The Grand Staircase-Escalante National Monument sprawls over nearly 1.9 million acres across southern Utah, but at times the figurative shadow of the rocky landscape has stretched to Pennsylvania, falling across Democratic Senate candidate Katie McGinty’s career path.
In the two decades since President Clinton designated the Utah lands as a national monument — the Bureau of Land Management marks the area’s 20th anniversary this year — McGinty has alternately seen her role in the monument’s creation hailed by environmentalists and attacked by Republicans (Greenwire, July 13).
As she looks to block Republican Sen. Pat Toomey’s re-election bid in November, McGinty last month touted her work to create the Utah national monument in a speech to the League of Conservation Voters — the first time the Democratic candidate appears to have done so this cycle.
That mention, reported by Morning Consult, prompted criticism from both the National Republican Senatorial Committee and the U.S. Chamber of Commerce — which have backed Toomey in the contest. The chamber framed the 1996 designation as "regulatory shenanigans" in a post to its website.
But in 2003, the still-controversial project played a more much significant role — nearly derailing McGinty’s nomination to lead the Pennsylvania Department of Environmental Protection.
Then-Gov. Ed Rendell (D), who is now the chairman of McGinty’s Senate campaign, was forced to pull his nomination of the former White House Council on Environmental Quality chief after objections from state Republicans.
"I question whether she is someone who can work with both sides of the aisle," then-state Sen. Mary Jo White (R), who chaired the state Senate Environmental Resources and Energy Committee, told the Pittsburgh Post-Gazette in 2003. "I have a lot of questions that aren’t resolved."
Among her major objections, White had highlighted McGinty’s role in the monument’s 1996 designation, as well as complaints from Utah’s congressional delegation that the Clinton White House had misled lawmakers about its intentions to create the monument, which cut off access to valuable coal reserves.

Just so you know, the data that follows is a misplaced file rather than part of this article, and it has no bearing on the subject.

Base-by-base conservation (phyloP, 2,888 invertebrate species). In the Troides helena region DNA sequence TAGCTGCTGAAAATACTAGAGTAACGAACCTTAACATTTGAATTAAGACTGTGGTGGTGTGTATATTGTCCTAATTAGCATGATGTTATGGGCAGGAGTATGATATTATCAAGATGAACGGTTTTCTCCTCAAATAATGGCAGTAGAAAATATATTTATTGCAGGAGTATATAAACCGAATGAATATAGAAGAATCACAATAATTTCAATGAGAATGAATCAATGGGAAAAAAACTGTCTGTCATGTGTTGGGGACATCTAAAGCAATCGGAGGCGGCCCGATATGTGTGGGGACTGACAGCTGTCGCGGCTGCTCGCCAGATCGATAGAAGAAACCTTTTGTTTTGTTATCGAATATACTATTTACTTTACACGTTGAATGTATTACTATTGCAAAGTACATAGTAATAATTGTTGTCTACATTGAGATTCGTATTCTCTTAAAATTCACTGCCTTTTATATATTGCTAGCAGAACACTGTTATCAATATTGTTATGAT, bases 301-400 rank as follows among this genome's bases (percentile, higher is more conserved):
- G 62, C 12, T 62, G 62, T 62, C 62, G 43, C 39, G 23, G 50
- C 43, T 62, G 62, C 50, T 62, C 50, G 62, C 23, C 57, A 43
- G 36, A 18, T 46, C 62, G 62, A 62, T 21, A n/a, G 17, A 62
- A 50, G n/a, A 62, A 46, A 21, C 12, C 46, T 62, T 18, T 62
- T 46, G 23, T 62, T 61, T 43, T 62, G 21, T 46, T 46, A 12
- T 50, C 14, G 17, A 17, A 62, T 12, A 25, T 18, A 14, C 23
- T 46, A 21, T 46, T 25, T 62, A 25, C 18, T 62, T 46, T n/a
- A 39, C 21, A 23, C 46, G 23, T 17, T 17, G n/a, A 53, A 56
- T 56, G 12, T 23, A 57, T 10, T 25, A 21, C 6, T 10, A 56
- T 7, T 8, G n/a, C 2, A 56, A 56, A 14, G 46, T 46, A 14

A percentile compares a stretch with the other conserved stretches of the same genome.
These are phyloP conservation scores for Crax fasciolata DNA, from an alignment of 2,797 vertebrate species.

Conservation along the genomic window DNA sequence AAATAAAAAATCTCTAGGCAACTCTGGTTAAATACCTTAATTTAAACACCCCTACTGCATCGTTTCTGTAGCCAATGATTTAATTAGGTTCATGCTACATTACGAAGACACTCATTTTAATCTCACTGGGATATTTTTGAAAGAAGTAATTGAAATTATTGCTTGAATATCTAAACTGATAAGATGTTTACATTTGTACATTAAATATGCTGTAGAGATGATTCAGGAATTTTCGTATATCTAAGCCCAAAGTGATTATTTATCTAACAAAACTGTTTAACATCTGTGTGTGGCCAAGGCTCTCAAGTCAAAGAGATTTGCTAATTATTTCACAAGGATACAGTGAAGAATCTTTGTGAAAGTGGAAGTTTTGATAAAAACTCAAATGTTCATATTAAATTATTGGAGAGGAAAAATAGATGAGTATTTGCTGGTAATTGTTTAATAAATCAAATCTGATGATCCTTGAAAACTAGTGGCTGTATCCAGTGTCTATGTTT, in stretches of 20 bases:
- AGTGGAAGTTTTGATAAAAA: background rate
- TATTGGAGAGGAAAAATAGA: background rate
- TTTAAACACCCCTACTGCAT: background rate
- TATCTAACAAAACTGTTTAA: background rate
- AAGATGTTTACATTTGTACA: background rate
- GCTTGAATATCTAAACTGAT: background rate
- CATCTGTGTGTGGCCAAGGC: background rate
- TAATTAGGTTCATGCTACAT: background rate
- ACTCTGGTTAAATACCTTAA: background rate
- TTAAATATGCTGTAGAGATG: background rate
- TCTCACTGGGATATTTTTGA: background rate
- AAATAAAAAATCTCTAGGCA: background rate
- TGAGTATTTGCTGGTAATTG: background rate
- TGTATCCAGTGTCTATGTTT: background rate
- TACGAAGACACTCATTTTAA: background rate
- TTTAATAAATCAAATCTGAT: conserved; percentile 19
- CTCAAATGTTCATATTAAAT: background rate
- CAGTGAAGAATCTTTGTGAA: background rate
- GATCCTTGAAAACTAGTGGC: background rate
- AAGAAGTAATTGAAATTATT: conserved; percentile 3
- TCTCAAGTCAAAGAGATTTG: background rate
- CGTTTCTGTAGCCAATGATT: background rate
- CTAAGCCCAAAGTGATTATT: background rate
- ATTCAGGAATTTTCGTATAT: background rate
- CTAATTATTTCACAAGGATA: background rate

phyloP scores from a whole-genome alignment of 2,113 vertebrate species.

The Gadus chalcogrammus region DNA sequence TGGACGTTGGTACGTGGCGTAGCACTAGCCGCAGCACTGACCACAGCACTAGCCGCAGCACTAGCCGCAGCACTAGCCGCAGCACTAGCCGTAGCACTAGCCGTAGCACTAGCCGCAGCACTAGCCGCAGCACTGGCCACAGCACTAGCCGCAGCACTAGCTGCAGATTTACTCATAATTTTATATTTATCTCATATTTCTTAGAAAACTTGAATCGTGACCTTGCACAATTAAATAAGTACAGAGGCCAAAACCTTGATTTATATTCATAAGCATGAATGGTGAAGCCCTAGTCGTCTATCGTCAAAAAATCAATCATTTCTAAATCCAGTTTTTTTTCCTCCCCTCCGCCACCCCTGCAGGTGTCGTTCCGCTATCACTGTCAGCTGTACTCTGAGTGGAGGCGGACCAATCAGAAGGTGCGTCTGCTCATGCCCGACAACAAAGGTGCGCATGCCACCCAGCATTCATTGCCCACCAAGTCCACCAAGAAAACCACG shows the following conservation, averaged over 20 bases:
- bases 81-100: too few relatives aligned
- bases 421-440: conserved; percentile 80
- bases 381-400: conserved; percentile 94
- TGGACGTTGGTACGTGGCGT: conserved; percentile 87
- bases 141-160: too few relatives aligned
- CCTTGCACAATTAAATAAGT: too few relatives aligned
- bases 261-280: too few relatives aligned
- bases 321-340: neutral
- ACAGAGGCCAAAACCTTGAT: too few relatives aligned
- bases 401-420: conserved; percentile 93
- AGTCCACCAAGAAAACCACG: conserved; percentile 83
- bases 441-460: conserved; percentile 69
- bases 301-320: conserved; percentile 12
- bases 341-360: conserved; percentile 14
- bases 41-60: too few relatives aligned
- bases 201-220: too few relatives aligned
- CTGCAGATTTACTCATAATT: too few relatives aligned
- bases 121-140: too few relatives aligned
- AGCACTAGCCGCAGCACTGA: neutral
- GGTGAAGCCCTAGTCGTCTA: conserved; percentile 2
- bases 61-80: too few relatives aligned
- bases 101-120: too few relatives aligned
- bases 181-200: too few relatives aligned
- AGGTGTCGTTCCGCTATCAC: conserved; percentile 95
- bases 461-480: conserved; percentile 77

Then-Sen. Bob Bennett (R-Utah) asserted on the Senate floor that McGinty in particular had misled him about the existence of a map for the monument just days before Clinton announced the new designation.
"I made it very clear that I did not believe her earlier statement that there was no map and no consideration if in less than 48 hours the president made a complete public disclosure of it," Bennett said on the Senate floor in July 2001. "Something as major as this just doesn’t happen overnight. It isn’t an immediate decision."
An earlier House Natural Resources Committee investigation into the monument’s designation also unearthed documents that showed McGinty had argued to Clinton that the monument would create a "compelling reason" for environmentalists to rally to the president (Greenwire, May 25).
Environmentalists were disillusioned with Clinton in the wake of a bill opening forests to salvage logging, and McGinty recognized that the groups could be a force in the 1996 election.
The Pittsburgh Tribune-Review reported in 2003 that McGinty had likewise authored a note to then-Vice President Al Gore, suggesting "the enviros have $500,000 to spend either for us or against us."
But McGinty defended her actions in a 2003 confirmation hearing when pressed on whether she had sought to circumvent Congress and keep the Utah lawmakers out of the loop.
"I was very genuine and very real," McGinty said, according to an Associated Press report.